While Thomas maintained that the company-sponsored clinical pipeline for infectious diseases holds immense promise, he lamented that “the industry has a depth problem, it is broad but not very deep when you look at individual indications.” In fact, the report finds that just 10 percent of infectious disease threats addressed in the vaccine pipeline have 10 or more programmes dedicated to them.

And due to the complexity of bringing a vaccine forward, Thomas further regretted, “when we look at success rates, you have little better than a one in ten chance of making it.”  But, he did add that “compared to small molecules, vaccines have had a much higher success rate.”


Lengthy timelines

With vaccines the average pay back is about 25 years

James Wassil, COO, Vaxcyte

It goes without saying that drug discovery is a lengthy process, but when it comes to vaccines there are added difficulties. “With vaccines the average pay back is about 25 years,” said James Wassil, COO of clinical stage vaccine company, Vaxcyte, whose lead candidate, a pneumococcal conjugate vaccine (PCV) has been granted FDA Breakthrough Therapy designation for the prevention of invasive pneumococcal disease in adults.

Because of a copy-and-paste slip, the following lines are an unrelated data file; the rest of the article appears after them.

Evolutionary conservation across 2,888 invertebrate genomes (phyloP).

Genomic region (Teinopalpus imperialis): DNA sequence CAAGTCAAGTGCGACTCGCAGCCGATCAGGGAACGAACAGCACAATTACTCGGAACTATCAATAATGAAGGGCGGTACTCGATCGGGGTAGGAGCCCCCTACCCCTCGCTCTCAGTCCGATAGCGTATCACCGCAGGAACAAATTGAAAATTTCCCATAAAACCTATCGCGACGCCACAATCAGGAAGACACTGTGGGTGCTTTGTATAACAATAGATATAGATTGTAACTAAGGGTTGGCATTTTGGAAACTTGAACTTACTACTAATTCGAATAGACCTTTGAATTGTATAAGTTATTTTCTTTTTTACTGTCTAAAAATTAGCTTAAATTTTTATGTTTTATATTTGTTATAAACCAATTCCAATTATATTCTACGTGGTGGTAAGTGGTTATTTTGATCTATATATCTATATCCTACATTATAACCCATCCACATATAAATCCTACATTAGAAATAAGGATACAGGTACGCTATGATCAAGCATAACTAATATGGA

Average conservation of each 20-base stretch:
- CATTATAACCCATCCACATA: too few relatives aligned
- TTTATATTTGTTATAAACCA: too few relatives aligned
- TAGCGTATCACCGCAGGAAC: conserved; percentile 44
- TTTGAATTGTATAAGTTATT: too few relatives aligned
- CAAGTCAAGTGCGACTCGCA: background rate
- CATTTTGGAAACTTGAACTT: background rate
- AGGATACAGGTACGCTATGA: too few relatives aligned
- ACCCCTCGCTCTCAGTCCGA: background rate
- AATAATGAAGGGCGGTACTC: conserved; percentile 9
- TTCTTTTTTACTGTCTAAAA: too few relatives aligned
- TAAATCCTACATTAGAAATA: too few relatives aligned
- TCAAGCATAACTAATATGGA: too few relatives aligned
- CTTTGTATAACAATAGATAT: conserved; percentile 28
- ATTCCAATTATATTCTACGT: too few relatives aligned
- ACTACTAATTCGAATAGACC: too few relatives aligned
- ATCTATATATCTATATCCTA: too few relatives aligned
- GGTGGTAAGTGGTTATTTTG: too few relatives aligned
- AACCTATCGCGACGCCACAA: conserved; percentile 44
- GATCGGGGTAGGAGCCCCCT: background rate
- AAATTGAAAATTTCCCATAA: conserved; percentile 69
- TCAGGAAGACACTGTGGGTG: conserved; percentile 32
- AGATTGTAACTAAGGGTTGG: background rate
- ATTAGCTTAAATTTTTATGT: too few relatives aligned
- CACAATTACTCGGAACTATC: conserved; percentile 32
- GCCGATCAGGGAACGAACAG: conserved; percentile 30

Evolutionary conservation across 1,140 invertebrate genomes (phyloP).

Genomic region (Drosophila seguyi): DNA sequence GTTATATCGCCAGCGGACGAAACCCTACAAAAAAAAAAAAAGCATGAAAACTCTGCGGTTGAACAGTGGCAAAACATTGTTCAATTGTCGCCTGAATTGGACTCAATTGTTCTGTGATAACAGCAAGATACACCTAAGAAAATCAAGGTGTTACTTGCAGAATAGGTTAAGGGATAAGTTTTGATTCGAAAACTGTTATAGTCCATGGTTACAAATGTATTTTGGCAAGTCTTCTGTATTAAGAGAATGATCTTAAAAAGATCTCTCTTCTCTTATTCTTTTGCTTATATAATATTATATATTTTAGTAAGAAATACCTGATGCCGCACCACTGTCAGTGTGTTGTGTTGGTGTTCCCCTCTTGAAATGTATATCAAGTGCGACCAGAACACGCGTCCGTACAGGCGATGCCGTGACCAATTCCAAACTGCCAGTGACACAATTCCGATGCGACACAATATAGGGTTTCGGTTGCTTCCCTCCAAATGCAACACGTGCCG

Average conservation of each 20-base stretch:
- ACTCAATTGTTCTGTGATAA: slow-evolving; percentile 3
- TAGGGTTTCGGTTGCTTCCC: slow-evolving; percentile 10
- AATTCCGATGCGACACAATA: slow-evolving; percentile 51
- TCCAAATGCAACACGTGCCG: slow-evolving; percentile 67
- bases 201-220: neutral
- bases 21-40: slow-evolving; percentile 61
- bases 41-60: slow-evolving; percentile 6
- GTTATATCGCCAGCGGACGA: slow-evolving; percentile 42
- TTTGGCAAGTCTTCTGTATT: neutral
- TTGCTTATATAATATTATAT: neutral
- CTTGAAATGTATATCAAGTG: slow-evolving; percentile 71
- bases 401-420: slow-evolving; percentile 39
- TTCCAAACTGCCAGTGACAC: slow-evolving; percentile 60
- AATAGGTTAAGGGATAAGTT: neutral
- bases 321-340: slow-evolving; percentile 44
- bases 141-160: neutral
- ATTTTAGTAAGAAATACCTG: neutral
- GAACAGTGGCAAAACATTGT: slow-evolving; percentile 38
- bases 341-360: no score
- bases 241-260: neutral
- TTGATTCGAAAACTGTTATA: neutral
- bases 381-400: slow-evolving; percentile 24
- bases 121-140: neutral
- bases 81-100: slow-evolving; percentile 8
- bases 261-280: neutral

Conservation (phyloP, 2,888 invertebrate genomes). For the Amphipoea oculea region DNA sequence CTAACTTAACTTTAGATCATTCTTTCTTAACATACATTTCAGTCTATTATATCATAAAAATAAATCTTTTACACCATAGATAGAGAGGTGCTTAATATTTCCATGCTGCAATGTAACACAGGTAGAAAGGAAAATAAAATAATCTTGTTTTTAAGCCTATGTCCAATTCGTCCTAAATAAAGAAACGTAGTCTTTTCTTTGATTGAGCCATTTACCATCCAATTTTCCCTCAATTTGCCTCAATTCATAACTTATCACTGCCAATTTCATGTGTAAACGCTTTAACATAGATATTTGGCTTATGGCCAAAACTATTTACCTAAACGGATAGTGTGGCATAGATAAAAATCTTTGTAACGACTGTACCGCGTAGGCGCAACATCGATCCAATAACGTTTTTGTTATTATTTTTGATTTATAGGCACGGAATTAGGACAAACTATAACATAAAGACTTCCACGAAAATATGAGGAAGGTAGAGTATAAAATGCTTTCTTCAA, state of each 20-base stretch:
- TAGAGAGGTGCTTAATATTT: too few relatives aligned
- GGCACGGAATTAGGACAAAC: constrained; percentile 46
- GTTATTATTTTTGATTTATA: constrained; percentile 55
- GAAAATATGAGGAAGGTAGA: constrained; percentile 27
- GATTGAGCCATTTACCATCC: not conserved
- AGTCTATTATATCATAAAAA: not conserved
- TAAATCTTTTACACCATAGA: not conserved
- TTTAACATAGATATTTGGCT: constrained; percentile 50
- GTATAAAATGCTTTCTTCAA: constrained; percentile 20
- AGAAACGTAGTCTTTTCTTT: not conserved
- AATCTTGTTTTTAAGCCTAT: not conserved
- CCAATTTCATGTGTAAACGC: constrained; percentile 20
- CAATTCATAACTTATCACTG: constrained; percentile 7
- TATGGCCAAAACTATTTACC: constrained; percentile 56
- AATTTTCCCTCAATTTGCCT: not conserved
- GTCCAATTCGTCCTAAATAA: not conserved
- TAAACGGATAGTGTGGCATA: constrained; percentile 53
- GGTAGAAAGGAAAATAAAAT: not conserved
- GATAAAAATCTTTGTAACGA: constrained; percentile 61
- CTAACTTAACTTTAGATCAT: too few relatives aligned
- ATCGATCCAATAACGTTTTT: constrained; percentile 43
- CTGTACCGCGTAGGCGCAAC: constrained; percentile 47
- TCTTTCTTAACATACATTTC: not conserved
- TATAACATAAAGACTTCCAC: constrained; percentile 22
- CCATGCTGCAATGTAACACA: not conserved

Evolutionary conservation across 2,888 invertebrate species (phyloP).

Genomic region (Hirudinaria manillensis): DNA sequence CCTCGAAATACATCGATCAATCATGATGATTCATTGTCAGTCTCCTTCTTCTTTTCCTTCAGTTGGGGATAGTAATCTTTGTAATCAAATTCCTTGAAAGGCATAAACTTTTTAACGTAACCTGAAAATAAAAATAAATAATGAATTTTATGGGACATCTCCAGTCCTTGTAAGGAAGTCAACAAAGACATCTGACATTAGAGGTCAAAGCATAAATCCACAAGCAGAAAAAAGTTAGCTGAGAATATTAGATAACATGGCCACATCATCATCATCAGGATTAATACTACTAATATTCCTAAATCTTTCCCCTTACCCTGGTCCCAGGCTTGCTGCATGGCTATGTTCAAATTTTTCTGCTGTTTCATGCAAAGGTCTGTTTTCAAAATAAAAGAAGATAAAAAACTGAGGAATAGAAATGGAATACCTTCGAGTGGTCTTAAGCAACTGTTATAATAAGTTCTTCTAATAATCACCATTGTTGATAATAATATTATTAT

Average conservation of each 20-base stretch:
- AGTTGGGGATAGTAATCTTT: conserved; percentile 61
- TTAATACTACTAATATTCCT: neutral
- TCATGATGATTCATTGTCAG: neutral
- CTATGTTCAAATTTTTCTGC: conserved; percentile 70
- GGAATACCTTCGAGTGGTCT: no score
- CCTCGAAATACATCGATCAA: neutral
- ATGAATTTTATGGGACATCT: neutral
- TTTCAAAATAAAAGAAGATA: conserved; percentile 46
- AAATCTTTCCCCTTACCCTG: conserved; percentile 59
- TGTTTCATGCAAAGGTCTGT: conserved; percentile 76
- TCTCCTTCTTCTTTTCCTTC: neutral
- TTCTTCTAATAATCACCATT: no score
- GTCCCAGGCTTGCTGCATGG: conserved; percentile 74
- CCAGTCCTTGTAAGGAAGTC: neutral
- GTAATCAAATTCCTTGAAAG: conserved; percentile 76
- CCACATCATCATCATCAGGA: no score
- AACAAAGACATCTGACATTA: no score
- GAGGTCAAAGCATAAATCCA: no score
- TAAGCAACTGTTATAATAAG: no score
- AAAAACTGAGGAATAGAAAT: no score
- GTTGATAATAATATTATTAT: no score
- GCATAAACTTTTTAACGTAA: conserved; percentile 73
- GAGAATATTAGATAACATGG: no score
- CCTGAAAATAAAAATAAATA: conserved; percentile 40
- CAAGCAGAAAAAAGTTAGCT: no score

“The timelines are long,” Rajeev Venkayya, CEO of novel monoclonal antibodies-focused Aerium Therapeutics agreed. Formerly president of the Global Vaccine unit at Takeda, Venkayya used the company’s dengue vaccine as an example. “The dengue vaccine we [Takeda] brought to market was about 12 years after we acquired the company with the phase II asset.”

“It is very difficult to conduct a large-scale efficacy study because you are reliant on the epidemiology,” Venkayya pointed out, another factor that drags out vaccine development.

“The big challenge now is to get to the big scale randomized phase II data from hundreds of patients and that’s expensive,” said Andrew Allen, co-founder, president and CEO Gritstone Bio, a company focused on T cell immunity.


Funding hurdles

Often public money is not there and private money is leary